Archaeologists working near the pyramids of Giza have discovered an ancient Egyptian burial ground dating back to around 2500 B.C. and hosting the tombs of rich, high-ranking officials.
The remarkable find includes a limestone family tomb from Egypt’s fifth dynasty, a period spanning the 25th to the 24th century B.C., the country’s Ministry of Antiquities said while unveiling the site.
The tomb contains the mummies of two people: Behnui-Ka, who held the impressive title “the Priest, the Judge, the purifier of kings: Khafre, Userkaf and Niuserre, the priest of goddess Maat, and the elder juridical in the court;” and Nwi, also known as “the chief of the great state, the overseer of the new settlements, and the purifier of King Khafre.”
Khafre, who built the second of the three famous pyramids of Giza, is believed to have reigned for around 25 years.
Archaeologists also found various artifacts elsewhere in the tomb, officials said, including a limestone statue of one of the powerful men, his wife, and their son.
Other parts of the burial site were used more extensively from around the seventh century B.C., they added.
A number of wooden coffins dating back to that era were found, with several featuring bright colors and elaborate decorations.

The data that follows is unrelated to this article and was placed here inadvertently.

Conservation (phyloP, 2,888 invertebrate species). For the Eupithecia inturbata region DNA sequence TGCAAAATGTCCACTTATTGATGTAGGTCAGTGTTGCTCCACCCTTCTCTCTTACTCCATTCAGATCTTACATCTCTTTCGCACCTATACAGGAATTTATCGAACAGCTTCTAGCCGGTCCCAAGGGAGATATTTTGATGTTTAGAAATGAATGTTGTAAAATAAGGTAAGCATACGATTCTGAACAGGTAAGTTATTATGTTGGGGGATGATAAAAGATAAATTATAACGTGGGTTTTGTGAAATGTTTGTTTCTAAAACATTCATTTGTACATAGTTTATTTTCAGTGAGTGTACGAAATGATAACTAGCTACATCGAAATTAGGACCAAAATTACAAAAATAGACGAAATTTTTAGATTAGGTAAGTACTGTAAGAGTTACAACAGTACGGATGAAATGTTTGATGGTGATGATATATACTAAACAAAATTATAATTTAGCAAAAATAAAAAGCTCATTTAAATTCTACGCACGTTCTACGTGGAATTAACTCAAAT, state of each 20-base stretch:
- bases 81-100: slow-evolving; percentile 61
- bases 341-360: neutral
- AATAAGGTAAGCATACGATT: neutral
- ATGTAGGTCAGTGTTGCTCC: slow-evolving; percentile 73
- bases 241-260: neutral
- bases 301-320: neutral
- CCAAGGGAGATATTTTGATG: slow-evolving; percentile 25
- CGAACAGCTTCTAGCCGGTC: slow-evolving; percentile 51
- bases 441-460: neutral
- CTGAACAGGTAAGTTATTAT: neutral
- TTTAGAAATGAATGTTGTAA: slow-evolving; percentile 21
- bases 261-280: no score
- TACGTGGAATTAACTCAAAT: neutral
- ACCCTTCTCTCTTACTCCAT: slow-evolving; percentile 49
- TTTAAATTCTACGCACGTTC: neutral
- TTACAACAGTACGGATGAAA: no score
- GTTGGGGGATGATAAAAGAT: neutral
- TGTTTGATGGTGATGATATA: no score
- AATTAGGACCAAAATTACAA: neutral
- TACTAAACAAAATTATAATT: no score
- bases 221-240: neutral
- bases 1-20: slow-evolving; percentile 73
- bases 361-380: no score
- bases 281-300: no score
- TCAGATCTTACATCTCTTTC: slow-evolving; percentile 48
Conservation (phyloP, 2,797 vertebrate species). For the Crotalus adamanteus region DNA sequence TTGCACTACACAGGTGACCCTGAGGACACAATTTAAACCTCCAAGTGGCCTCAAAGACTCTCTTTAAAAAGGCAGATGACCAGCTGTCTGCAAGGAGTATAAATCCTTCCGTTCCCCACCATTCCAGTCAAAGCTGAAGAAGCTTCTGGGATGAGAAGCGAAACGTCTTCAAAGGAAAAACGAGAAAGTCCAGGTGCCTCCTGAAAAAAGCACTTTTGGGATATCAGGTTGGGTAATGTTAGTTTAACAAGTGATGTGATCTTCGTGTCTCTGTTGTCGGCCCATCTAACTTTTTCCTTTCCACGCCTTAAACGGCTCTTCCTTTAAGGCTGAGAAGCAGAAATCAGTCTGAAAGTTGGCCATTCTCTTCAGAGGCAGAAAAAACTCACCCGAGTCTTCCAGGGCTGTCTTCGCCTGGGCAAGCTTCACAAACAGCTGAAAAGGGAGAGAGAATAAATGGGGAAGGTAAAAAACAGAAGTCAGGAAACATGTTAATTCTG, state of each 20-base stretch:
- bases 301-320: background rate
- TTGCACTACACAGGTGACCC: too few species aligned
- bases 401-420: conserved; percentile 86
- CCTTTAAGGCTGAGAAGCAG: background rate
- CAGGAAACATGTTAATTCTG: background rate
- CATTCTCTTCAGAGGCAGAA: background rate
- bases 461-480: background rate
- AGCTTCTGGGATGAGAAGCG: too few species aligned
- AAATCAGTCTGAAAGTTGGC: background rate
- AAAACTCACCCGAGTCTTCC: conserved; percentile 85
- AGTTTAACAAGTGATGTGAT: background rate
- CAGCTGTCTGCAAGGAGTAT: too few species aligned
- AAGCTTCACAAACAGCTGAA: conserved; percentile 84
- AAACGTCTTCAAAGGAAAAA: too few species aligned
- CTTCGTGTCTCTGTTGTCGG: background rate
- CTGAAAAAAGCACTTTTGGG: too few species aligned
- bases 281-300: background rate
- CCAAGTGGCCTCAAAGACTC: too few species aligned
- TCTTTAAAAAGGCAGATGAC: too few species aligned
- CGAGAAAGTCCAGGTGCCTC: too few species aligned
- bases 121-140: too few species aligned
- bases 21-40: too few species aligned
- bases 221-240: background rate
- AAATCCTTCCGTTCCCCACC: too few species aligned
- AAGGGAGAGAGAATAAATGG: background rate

Some of the coffins also featured hieroglyphics on their lids and were found close to fragments from wooden masks.
Adjacent the rich tomb there is a second burial site containing dozens of workers who helped build the pyramids, including masons, artisans, carpenters, and other skilled workers.
The Ministry is hopeful the new discoveries will help boost tourism to Giza, one of the area’s key sources of revenue, which was hit by the turmoil that followed the 2011 Arab Spring and has been slow to recover.
They stated that the “discoveries and archaeological projects carried out do not only have a scientific and archaeological value but it is a good promotion to Egypt as well as showing to the whole world Egypt’s true image and soft power.”
Giza’s long-awaited Grand Egyptian Museum has been built with this aim. Expected to open in mid-2020, the $1 billion museum will rehouse and restore some of the country’s most precious relics.